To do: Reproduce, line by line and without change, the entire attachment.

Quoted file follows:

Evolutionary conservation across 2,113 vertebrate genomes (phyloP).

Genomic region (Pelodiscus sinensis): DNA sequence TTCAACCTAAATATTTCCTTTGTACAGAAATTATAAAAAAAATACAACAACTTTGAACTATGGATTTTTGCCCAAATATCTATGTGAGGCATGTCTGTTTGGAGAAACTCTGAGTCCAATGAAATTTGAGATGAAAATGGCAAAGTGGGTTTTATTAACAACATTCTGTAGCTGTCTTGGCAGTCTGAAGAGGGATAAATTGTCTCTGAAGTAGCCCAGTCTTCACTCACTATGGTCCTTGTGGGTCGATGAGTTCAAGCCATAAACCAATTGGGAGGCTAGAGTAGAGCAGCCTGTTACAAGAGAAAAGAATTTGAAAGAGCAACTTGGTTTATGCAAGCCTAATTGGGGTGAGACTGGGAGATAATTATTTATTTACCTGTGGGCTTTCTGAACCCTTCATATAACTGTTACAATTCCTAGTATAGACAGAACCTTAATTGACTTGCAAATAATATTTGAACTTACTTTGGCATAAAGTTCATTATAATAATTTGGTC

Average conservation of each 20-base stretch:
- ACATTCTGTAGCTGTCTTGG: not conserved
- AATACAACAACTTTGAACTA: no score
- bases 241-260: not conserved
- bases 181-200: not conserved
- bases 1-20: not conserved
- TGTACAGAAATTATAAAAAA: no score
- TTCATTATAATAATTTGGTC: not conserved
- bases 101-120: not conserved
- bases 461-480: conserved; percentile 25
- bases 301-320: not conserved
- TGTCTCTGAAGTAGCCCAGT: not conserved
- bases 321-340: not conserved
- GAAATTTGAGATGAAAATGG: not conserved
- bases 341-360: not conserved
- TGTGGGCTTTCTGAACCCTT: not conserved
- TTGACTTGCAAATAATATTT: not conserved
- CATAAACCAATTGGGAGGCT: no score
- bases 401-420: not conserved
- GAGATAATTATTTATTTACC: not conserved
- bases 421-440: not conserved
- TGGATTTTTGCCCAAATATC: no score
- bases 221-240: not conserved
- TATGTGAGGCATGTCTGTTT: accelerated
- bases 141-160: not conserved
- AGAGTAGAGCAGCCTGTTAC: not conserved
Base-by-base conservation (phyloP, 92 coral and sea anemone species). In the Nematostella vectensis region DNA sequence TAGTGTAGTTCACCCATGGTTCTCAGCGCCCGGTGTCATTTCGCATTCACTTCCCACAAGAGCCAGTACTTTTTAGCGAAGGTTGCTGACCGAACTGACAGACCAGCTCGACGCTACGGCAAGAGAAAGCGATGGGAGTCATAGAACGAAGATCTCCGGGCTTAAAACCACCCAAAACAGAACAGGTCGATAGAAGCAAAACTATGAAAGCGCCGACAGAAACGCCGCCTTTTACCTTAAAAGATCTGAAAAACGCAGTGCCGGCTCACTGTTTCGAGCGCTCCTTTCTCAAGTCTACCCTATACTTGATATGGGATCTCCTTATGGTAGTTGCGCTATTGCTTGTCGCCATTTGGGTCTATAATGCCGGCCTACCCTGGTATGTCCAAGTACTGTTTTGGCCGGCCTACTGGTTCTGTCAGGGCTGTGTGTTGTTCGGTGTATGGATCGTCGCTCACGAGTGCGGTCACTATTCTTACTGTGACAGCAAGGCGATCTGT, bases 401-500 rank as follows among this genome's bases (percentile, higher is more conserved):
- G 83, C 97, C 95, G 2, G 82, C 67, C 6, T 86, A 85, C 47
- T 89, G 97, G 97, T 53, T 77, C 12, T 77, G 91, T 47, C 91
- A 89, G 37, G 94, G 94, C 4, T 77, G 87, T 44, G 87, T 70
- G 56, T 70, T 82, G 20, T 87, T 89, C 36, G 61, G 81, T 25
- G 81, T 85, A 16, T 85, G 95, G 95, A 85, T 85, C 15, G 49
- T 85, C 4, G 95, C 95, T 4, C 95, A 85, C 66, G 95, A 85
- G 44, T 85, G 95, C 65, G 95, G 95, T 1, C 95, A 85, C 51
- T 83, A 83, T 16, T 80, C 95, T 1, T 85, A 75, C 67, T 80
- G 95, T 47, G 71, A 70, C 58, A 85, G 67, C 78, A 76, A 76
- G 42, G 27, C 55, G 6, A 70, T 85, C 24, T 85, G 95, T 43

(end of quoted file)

Evolutionary conservation across 2,113 vertebrate genomes (phyloP).

Genomic region (Pelodiscus sinensis): DNA sequence TTCAACCTAAATATTTCCTTTGTACAGAAATTATAAAAAAAATACAACAACTTTGAACTATGGATTTTTGCCCAAATATCTATGTGAGGCATGTCTGTTTGGAGAAACTCTGAGTCCAATGAAATTTGAGATGAAAATGGCAAAGTGGGTTTTATTAACAACATTCTGTAGCTGTCTTGGCAGTCTGAAGAGGGATAAATTGTCTCTGAAGTAGCCCAGTCTTCACTCACTATGGTCCTTGTGGGTCGATGAGTTCAAGCCATAAACCAATTGGGAGGCTAGAGTAGAGCAGCCTGTTACAAGAGAAAAGAATTTGAAAGAGCAACTTGGTTTATGCAAGCCTAATTGGGGTGAGACTGGGAGATAATTATTTATTTACCTGTGGGCTTTCTGAACCCTTCATATAACTGTTACAATTCCTAGTATAGACAGAACCTTAATTGACTTGCAAATAATATTTGAACTTACTTTGGCATAAAGTTCATTATAATAATTTGGTC

Average conservation of each 20-base stretch:
- ACATTCTGTAGCTGTCTTGG: not conserved
- AATACAACAACTTTGAACTA: no score
- bases 241-260: not conserved
- bases 181-200: not conserved
- bases 1-20: not conserved
- TGTACAGAAATTATAAAAAA: no score
- TTCATTATAATAATTTGGTC: not conserved
- bases 101-120: not conserved
- bases 461-480: conserved; percentile 25
- bases 301-320: not conserved
- TGTCTCTGAAGTAGCCCAGT: not conserved
- bases 321-340: not conserved
- GAAATTTGAGATGAAAATGG: not conserved
- bases 341-360: not conserved
- TGTGGGCTTTCTGAACCCTT: not conserved
- TTGACTTGCAAATAATATTT: not conserved
- CATAAACCAATTGGGAGGCT: no score
- bases 401-420: not conserved
- GAGATAATTATTTATTTACC: not conserved
- bases 421-440: not conserved
- TGGATTTTTGCCCAAATATC: no score
- bases 221-240: not conserved
- TATGTGAGGCATGTCTGTTT: accelerated
- bases 141-160: not conserved
- AGAGTAGAGCAGCCTGTTAC: not conserved
Base-by-base conservation (phyloP, 92 coral and sea anemone species). In the Nematostella vectensis region DNA sequence TAGTGTAGTTCACCCATGGTTCTCAGCGCCCGGTGTCATTTCGCATTCACTTCCCACAAGAGCCAGTACTTTTTAGCGAAGGTTGCTGACCGAACTGACAGACCAGCTCGACGCTACGGCAAGAGAAAGCGATGGGAGTCATAGAACGAAGATCTCCGGGCTTAAAACCACCCAAAACAGAACAGGTCGATAGAAGCAAAACTATGAAAGCGCCGACAGAAACGCCGCCTTTTACCTTAAAAGATCTGAAAAACGCAGTGCCGGCTCACTGTTTCGAGCGCTCCTTTCTCAAGTCTACCCTATACTTGATATGGGATCTCCTTATGGTAGTTGCGCTATTGCTTGTCGCCATTTGGGTCTATAATGCCGGCCTACCCTGGTATGTCCAAGTACTGTTTTGGCCGGCCTACTGGTTCTGTCAGGGCTGTGTGTTGTTCGGTGTATGGATCGTCGCTCACGAGTGCGGTCACTATTCTTACTGTGACAGCAAGGCGATCTGT, bases 401-500 rank as follows among this genome's bases (percentile, higher is more conserved):
- G 83, C 97, C 95, G 2, G 82, C 67, C 6, T 86, A 85, C 47
- T 89, G 97, G 97, T 53, T 77, C 12, T 77, G 91, T 47, C 91
- A 89, G 37, G 94, G 94, C 4, T 77, G 87, T 44, G 87, T 70
- G 56, T 70, T 82, G 20, T 87, T 89, C 36, G 61, G 81, T 25
- G 81, T 85, A 16, T 85, G 95, G 95, A 85, T 85, C 15, G 49
- T 85, C 4, G 95, C 95, T 4, C 95, A 85, C 66, G 95, A 85
- G 44, T 85, G 95, C 65, G 95, G 95, T 1, C 95, A 85, C 51
- T 83, A 83, T 16, T 80, C 95, T 1, T 85, A 75, C 67, T 80
- G 95, T 47, G 71, A 70, C 58, A 85, G 67, C 78, A 76, A 76
- G 42, G 27, C 55, G 6, A 70, T 85, C 24, T 85, G 95, T 43